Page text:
Date Modified Tags cron


Cron is the most well known way to schedule tasks on a Linux system. It seems like every time I set it up though I always forget a few simple details that result in me wasting an hour of my time!

After a recent 30 minute battle to setup a simple cron job I decided to type some of this up so that this doesn't keep happening!

This is more for of a reference for myself but maybe it will help someone else out there also. So let's jump right into it.

High-level How Cron works

Cron files are just text files where you define a syntax for each command you want run at some specified interval. Each user gets a cron file that can be edited with the crontab command.

Once you add the command to a crontab file you will get a response showing that the crontab file has been installed. Because cron doesn't have an interactive CLI or anything it can be a bit of a chore to set one up if when you do something wrong.

There are also some special folders that if you drop a bash script in them, it will get executed at the interval of time specified by the folders name. I really don't use them though to be honest. I prefer the additional control and options that the crontab files allow.


To edit the crontab file of the current user (This is the best way):

crontab -e

To edit the crontab file of the root user (Needed when you need to execute tasks you could normally only do with sudo):

sudo crontab -e

Add this to your crontab file as a reference:

#*     *     *   *    *        command to be executed
#-     -     -   -    -
#|     |     |   |    |
#|     |     |   |    +----- day of week (0 - 6) (Sunday=0)
#|     |     |   +------- month (1 - 12)
#|     |     +--------- day of        month (1 - 31)
#|     +----------- hour (0 - 23)
#+------------- min (0 - 59)

# Examples:

# Run every 5 min:
# */5 * * * * /home/tim/

The cron command I like to use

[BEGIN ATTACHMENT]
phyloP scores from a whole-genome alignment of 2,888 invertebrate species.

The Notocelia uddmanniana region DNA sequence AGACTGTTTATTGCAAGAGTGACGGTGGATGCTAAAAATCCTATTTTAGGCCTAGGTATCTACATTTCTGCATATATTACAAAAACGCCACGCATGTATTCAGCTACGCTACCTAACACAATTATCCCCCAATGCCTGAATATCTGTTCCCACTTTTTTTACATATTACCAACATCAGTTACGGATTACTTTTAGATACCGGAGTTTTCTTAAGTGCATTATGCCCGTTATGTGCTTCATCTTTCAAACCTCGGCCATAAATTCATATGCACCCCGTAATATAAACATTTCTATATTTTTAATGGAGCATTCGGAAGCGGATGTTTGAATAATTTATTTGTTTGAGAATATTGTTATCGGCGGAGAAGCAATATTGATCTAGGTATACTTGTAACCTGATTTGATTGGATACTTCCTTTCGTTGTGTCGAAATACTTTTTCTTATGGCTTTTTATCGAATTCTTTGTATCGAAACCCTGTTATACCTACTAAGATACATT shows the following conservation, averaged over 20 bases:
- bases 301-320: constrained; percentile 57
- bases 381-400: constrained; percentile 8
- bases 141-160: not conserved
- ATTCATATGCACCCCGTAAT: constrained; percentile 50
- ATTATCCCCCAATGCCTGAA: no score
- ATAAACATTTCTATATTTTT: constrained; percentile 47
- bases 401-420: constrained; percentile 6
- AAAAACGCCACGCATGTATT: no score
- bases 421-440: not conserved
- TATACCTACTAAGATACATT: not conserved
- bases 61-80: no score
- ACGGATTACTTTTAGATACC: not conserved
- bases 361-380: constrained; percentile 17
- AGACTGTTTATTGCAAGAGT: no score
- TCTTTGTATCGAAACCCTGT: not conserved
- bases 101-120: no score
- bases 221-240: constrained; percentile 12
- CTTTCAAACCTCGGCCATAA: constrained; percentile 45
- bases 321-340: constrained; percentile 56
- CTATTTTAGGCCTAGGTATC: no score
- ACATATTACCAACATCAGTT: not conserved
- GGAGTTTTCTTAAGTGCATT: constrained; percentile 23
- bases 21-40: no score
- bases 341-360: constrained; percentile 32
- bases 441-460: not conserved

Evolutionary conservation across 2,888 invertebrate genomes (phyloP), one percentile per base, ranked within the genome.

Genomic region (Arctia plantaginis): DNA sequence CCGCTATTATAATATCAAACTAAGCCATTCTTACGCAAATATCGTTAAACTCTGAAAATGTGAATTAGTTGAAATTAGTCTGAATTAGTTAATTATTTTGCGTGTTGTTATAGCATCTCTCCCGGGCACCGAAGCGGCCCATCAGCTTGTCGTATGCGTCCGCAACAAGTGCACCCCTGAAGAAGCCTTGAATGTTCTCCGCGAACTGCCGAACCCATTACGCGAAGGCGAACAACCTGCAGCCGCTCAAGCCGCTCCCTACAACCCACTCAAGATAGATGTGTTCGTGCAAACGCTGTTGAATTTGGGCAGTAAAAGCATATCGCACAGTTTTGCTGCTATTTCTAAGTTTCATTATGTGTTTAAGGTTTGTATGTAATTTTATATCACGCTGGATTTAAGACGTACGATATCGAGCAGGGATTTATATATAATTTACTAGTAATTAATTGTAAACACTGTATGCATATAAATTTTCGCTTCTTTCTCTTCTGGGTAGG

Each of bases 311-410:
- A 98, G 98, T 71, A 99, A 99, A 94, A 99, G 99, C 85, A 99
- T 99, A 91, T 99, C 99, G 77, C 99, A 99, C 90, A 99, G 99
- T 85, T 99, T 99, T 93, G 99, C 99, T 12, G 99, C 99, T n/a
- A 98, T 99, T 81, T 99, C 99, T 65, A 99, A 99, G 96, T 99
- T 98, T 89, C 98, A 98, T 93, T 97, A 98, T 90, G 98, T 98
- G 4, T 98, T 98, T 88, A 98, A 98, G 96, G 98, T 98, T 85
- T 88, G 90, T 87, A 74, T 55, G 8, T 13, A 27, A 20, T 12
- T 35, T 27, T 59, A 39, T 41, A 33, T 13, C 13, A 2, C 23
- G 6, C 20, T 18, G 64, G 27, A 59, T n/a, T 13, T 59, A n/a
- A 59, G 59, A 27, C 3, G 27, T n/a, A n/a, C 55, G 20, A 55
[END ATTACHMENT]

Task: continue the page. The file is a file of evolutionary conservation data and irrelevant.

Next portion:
The cron command form I like to use is:

*/15 * * * * /home/tim/ >> /home/tim/script.log 2>&1 
  • This command will run every 15 minutes, denoted with the */15

  • The >> is the standard syntax to redirect standard out (appending while you do) to the file script.log

  • The 2>&1 ensures that standard error will also be directed into that log file. This is essential for debugging errors.

Troubleshooting cron

The best way I have found to troubleshoot cron is to redirect the results of the script into a log file like I did above and then check the log file for any redirected errors.

Its also great to temporarily set your script up to run every minute so you can debut the issues quicker.

Getting the environmental variables that cron is running with

I found a great suggestion online to try the following first if you are running into issues with a cron job not starting or logging errors:

* * * * * env > /tmp/env.output

Test your cron with the above simple command and then check the resulting file in /tmp/env.output to make sure your environmental variables match up with what you think they are. Often they don't!

Make sure your cron file ends with a new line!

Yes, its annoying but your cronfile must end in a newline. I usually throw in two just to be sure!

Some Common Issues I have had

  • Your paths have been typed wrong. Double check that you didn't make an error in a folder name, etc!

  • Relative paths - Avoid using relative paths. Give the full path to any files you are referencing.

  • Scripts not owned by root - if you are running a script via the root crontab, make sure its owned by the root: sudo chown root.root somefile

  • Script is not executable: chmod +x /path/to/script

  • Cron is not running. Check for it: service cron status

Changing the default editor from Nano to Vim

I tried changing the environmental variables export EDITOR=vim and export VISUAL=vim but that didn't work for me on Ubuntu.

What did work though is running the command select-editor.

Great Additional Resources:

Crontab – Quick Reference

How do I set up a Cron job? - Stackoverflow


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